Methods

Questionnaire

We developed a 37-item questionnaire in English. Three case vignettes (see Table 1), at the beginning of the questionnaire, were drafted by a neurologist (R.J.J) based on clinical consensus guidelines, and revised and verified by an international scientific advisory board of neurological DOC experts. The cases were presented randomly; each participant activating the link to the survey website received only one case and had an equal chance of getting one of the three cases.
Table 1

Case vignettes presented randomly to participants

Case 1 a

A 33-year-old man had a cardiac arrest with delayed resuscitation 4 months ago. Currently, he shows brainstem and spinal reflex movements, but no sign of purposeful movement. His eyes are open for several hours a day, but do not fixate objects or follow them when they move. He does not react consistently to verbal commands or questions. Sometimes a delayed stiffening of the legs and grimacing can be observed in reaction to sounds. He can breathe on his own

Case 2 b

A 35-year-old woman suffered a severe asthma attack with respiratory failure 4 months ago, causing severe brain injury. Currently, she shows brainstem and spinal reflexes and a severe spasticity, but no signs of purposeful movement. She does not need any breathing assistance. Her eyes are open for several hours a day, fixate objects and follow the nurses when they move around her. She does not react consistently to verbal commands or questions. When she is visited by her mother, she always seems more alert, and when her mother talks to her, she often smiles and utters single words. This does not happen when other persons talk to her

Case 3 c

A 36-year-old man had a brain stem hemorrhage 4 months ago. In the meantime he could be weaned from the ventilator. He does not move his limbs in any way and suffers from severe spasticity. During the day, his eyes are open for several hours. He consistently follows the command to blink once or twice, or to move his eyes up and down. A verbal utterance or groaning has not been observed

aCorrect diagnosis: vegetative state (VS)

bCorrect diagnosis: minimally conscious state (MCS)

cCorrect diagnosis: locked-in state (LiS)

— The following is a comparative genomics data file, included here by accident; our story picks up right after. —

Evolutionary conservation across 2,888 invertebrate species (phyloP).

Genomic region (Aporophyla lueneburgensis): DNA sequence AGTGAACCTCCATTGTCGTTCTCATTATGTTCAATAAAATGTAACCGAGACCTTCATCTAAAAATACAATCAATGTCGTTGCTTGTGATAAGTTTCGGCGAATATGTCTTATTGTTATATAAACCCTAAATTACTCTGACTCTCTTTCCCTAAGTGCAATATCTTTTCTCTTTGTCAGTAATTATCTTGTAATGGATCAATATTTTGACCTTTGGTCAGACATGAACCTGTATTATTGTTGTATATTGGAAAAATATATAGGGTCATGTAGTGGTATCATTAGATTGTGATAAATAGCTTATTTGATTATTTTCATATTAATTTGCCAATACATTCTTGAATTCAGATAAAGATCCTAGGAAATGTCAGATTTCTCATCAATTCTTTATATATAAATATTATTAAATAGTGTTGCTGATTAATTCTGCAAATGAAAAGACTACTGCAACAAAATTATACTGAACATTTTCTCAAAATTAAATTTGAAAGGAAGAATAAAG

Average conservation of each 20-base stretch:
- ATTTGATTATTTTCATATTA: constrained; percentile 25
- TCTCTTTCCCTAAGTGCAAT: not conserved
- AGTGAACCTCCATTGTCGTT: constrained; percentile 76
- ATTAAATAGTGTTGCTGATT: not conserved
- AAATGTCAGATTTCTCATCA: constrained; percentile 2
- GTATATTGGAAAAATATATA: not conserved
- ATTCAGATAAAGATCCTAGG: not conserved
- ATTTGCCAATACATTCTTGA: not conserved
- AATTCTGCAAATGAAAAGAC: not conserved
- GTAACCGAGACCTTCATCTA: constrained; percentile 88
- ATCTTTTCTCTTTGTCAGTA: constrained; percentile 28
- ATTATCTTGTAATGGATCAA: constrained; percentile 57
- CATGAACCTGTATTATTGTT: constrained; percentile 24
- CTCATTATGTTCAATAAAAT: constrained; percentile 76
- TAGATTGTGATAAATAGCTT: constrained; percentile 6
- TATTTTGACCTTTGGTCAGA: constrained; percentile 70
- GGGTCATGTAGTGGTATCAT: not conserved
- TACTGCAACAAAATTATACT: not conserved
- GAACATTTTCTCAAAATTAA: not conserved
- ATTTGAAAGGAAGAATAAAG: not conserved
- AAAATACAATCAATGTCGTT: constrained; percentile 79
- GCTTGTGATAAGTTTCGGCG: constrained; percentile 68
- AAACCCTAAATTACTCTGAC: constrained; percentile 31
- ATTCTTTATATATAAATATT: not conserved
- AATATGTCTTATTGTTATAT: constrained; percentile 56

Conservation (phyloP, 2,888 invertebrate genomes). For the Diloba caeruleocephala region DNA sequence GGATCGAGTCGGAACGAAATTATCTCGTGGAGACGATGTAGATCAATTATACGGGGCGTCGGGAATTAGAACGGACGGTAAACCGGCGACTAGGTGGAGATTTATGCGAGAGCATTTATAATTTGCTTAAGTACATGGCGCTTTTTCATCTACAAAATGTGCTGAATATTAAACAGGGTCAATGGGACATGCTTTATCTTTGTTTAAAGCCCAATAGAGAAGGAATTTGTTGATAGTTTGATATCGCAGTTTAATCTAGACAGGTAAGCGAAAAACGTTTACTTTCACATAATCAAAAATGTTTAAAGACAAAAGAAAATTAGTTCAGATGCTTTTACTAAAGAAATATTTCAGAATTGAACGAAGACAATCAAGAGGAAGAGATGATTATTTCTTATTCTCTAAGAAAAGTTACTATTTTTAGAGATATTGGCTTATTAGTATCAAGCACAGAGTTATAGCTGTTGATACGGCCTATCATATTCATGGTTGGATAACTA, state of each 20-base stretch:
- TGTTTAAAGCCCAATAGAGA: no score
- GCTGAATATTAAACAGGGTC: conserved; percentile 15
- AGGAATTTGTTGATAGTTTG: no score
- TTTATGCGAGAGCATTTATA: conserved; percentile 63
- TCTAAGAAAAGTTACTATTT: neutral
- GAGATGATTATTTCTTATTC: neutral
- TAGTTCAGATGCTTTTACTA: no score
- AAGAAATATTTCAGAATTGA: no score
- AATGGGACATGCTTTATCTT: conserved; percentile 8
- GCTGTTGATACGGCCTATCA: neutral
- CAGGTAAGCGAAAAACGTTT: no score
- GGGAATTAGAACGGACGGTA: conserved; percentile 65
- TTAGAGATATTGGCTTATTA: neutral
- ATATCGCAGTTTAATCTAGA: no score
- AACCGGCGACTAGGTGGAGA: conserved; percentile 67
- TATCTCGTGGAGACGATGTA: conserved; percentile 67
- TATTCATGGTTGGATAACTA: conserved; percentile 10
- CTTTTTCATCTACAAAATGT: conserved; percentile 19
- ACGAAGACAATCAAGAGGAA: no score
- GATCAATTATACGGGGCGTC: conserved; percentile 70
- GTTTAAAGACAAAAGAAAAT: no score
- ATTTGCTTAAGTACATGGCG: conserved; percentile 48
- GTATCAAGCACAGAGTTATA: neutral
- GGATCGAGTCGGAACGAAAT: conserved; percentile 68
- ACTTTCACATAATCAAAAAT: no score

After the presentation of the case, participants were asked: “if you had to assess the described case without detailed behavioral testing or technical diagnostic investigations, which diagnosis do you think fits best to the case?” Participants could choose among five diagnostic categories (VS, MCS, LiS, brain death, and coma) or give an alternative diagnosis in an open text field. No definitions of the VS, MCS, or LiS were provided. Participants were asked how certain they were on a numeric rating scale (NRS) (0–10, 10 = extremely certain) about the diagnostic category that they assigned to the case. They were also asked to estimate the patient’s functional outcome (“What do you think will be the patient’s functional outcome in 6 months as measured by the modified Rankin scale?”). To assess the neurologists’ conceptual understanding underlying the diagnosis, they were asked to judge which cognitive, emotional and behavioral capabilities such a patient has, choosing from a given list. Furthermore, the participants should estimate the quality of life of such a patient on a NRS, including the options of “no quality of life” and “I don’t feel able to rate the patient’s quality of life.” Physicians’ attitudes toward limiting LST were elicited by the following request: “Please specify: In the prior case life-sustaining treatment should be limited (a) never, (b) always, or (c) under certain circumstances.” If participants chose “always” or “under certain circumstances,” they had to specify these on given lists of ten different circumstances. If the circumstances did not apply to the case (like recovery of consciousness to the LiS) participants could choose alternatively “does not apply.” In addition, participants were asked which specific treatment measures they would consider limiting. Finally, they were asked to rate the extent to which they find 13 ethically relevant aspects of caring for DOC patients challenging on a NRS. We asked for participants’ characteristics such as gender, age, work environment, professional experience, and religion. Religion was analyzed according to religious practice and spiritual beliefs.